Behold I



On two occasions while he worked on his New Translation of Genesis in 1830, the Prophet Joseph Smith dictated to his scribe Oliver Cowdery a word combination that in English is awkward and ungrammatical, though in the Hebrew it is not: “Behold I.” The first occurrence reads, “Behold I I am the Lord God Almighty.”1 The second reads, “Behold I send me.”2 Both passages are in the book of Moses in the Pearl of Great Price, but “Behold I” is not found in either of those passages today because, after the time of Joseph Smith, each was edited out of the text:3

“Behold, I am the Lord God Almighty” (Moses 1:3; from 1867 to present)

“Behold, here am I, send me” (Moses 4:1; from 1902 to present)

I propose that both occurrences of “Behold I” were once found in the Hebrew text of Genesis. I have argued elsewhere that we need not view all of the Joseph Smith Translation changes as restorations of original text, because many changes probably were made for other reasons.4 But in this case, I must conclude that the only reasonable explanation for the two occurrences of “Behold I” is that they were at one time part of a Hebrew narrative from which the early chapters of today’s text of Genesis derive, a narrative that was restored (at least in part) in 1830 by the Prophet Joseph Smith through divine revelation.

The first occurrence appears in Moses chapter 1, an extended passage that does not have a counterpart in the Bible. Ironically, that same chapter includes an important prophecy in which the Lord foretells a time when people would reject and remove some of Moses’ words, which would subsequently be restored by a later prophet (Moses 1:40–41). The second “Behold I” is also found in a Joseph Smith Translation addition that has no biblical counterpart, Moses 4:1–4. Both Moses 1 and Moses 4:1–4 are critically important for understanding the biblical material that follows them, and thus both were probably among those parts of an original text that were taken from Moses’ record, as had been prophesied.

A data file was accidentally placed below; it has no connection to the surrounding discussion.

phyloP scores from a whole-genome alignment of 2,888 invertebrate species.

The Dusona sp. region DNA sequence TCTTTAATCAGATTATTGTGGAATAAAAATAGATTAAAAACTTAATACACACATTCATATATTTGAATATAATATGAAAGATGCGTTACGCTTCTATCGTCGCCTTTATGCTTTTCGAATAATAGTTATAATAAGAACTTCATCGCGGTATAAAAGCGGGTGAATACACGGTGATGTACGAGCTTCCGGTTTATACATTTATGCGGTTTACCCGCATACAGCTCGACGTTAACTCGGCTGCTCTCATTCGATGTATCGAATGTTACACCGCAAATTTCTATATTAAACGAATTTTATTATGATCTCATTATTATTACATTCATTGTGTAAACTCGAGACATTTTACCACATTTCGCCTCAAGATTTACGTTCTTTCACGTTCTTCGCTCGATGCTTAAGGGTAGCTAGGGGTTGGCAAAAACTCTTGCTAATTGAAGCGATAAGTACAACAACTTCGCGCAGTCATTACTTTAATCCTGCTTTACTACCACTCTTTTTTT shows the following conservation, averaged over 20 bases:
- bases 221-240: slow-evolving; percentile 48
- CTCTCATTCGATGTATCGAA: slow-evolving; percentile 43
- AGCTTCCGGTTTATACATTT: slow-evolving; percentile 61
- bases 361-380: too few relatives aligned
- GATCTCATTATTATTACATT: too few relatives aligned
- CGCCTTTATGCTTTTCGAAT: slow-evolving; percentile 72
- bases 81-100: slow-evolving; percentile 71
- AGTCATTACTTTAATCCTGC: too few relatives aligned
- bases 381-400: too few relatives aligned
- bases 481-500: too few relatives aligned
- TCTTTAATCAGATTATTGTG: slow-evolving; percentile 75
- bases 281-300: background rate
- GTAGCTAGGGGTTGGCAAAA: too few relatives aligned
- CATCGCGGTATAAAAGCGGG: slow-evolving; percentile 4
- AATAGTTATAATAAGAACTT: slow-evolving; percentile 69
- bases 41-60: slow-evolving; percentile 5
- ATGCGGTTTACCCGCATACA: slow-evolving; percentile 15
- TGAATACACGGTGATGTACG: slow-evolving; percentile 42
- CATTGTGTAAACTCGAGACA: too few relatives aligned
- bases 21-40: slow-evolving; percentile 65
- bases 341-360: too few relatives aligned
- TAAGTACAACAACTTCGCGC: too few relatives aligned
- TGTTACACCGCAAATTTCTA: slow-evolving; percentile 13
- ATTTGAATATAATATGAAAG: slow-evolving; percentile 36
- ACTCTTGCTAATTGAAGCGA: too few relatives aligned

In my judgment, the best explanation for “Behold I” is found in the grammar of the Hebrew Bible. The Hebrew construction hinĕnî is found in about 180 locations in the Old Testament. It means “Behold I.” The construction contains the word hinnēh, “behold,” to which is affixed the suffix -nî, which is a first-person-singular pronoun. The word hinnēh does not translate easily into today’s English. It is not a verb and thus does not mean “behold” in the sense of “to look” or “to see.” It can be described best as an exclamatory particle that has the purpose of drawing the attention of the hearer to the speaker. In some places in the King James Version, it is translated with the English word lo, a nonverbal exclamatory that reproduces better the intent of the Hebrew, as in “Lo, I die” (Gen. 50:5).5

In most instances in the Hebrew Bible, hinĕnî, “Behold I,” is found preceding a participle. Whereas finite verbs in Hebrew identify the subject in the conjugation itself and do not need pronouns to be understood (for example ’āmar = “he said”), participles need pronouns, nouns, or names to identify the subject of the sentence. Thus the pronoun suffix -nî is added to hinnēh, “behold,” to identify the first-person speaker, yielding hinĕnî, “Behold I.” The following passages are my translations from the Hebrew: